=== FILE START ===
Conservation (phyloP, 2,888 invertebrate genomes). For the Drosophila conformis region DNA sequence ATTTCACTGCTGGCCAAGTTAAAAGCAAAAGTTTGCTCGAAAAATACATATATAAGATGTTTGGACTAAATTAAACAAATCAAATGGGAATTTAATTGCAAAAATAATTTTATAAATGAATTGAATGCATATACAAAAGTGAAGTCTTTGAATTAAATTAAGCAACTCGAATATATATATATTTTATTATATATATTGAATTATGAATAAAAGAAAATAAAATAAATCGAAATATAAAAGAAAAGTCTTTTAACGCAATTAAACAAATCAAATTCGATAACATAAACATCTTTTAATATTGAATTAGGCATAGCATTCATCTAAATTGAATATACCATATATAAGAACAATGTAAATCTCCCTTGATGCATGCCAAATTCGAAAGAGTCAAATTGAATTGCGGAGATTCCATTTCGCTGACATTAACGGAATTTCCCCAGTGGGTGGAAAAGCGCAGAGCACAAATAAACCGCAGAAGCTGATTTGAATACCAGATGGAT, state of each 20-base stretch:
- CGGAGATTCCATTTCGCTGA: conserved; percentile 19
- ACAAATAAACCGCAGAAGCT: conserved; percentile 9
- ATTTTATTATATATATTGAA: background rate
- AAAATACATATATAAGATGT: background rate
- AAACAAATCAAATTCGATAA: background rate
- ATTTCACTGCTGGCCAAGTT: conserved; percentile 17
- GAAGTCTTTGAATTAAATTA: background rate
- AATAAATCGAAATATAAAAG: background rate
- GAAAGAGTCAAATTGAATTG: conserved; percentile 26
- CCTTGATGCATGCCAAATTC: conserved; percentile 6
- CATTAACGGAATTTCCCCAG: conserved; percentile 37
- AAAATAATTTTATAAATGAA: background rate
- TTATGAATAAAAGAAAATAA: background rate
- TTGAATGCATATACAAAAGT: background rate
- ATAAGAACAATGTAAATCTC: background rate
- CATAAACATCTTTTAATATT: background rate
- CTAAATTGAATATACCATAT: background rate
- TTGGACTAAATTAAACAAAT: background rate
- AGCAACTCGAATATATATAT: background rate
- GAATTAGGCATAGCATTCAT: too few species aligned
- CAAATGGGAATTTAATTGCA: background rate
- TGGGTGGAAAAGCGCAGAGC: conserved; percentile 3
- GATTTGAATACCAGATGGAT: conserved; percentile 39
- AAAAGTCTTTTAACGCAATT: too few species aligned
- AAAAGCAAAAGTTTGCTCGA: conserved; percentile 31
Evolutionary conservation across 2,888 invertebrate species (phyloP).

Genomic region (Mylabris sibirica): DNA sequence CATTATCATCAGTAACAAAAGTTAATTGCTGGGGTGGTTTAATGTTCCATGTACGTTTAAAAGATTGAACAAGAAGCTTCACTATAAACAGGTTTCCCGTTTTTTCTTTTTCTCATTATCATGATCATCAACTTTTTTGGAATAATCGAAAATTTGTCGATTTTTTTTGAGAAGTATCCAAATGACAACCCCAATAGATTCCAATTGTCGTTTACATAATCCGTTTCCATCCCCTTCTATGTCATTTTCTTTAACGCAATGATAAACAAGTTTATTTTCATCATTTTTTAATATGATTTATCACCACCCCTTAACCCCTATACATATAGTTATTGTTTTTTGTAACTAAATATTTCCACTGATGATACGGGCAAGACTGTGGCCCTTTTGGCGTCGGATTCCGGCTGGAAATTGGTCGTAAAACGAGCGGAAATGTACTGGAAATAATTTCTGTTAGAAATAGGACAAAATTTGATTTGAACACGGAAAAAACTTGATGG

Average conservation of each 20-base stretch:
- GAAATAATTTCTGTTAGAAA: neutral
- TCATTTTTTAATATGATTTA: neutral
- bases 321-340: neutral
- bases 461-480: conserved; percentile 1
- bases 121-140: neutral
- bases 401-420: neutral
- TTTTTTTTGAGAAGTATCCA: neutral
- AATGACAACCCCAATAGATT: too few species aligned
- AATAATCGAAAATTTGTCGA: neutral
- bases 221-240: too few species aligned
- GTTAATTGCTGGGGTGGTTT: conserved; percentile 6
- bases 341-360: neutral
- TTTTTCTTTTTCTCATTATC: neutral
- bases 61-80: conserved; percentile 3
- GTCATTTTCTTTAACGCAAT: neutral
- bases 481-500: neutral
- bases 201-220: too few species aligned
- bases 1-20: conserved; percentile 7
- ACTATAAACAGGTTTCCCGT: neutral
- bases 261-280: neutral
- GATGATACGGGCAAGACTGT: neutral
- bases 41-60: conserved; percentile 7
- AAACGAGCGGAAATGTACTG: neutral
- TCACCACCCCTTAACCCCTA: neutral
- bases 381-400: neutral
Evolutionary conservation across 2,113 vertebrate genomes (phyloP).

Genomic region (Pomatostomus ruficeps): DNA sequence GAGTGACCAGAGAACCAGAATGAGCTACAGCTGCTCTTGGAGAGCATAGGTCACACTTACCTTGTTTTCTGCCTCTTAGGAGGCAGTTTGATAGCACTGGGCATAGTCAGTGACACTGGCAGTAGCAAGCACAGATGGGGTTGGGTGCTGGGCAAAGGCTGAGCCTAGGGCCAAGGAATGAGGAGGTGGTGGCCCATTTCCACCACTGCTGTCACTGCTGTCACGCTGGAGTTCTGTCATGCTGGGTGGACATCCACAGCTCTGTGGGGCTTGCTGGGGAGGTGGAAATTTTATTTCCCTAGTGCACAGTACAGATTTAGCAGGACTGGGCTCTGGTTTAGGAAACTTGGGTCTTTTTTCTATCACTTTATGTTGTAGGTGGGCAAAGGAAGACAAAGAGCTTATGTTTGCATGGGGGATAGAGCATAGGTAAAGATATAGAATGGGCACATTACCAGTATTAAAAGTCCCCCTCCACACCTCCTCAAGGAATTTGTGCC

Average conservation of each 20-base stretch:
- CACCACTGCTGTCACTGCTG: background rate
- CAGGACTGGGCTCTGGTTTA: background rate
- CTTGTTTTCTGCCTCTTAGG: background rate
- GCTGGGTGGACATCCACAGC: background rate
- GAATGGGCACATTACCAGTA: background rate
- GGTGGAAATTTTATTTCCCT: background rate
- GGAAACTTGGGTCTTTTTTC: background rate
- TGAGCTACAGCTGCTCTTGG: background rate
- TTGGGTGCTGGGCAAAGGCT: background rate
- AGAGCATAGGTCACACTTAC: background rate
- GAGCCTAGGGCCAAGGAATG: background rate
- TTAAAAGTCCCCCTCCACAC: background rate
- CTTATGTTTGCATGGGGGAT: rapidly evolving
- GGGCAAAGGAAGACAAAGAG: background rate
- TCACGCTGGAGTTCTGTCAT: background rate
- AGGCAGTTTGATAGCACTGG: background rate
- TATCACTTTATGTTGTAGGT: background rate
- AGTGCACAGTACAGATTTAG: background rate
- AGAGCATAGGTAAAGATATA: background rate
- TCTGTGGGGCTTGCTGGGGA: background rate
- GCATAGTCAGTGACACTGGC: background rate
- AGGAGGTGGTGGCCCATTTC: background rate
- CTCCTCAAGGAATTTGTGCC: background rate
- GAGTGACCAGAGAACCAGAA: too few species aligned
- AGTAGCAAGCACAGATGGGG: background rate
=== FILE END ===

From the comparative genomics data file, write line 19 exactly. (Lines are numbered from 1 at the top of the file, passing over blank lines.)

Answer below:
- TTGGACTAAATTAAACAAAT: background rate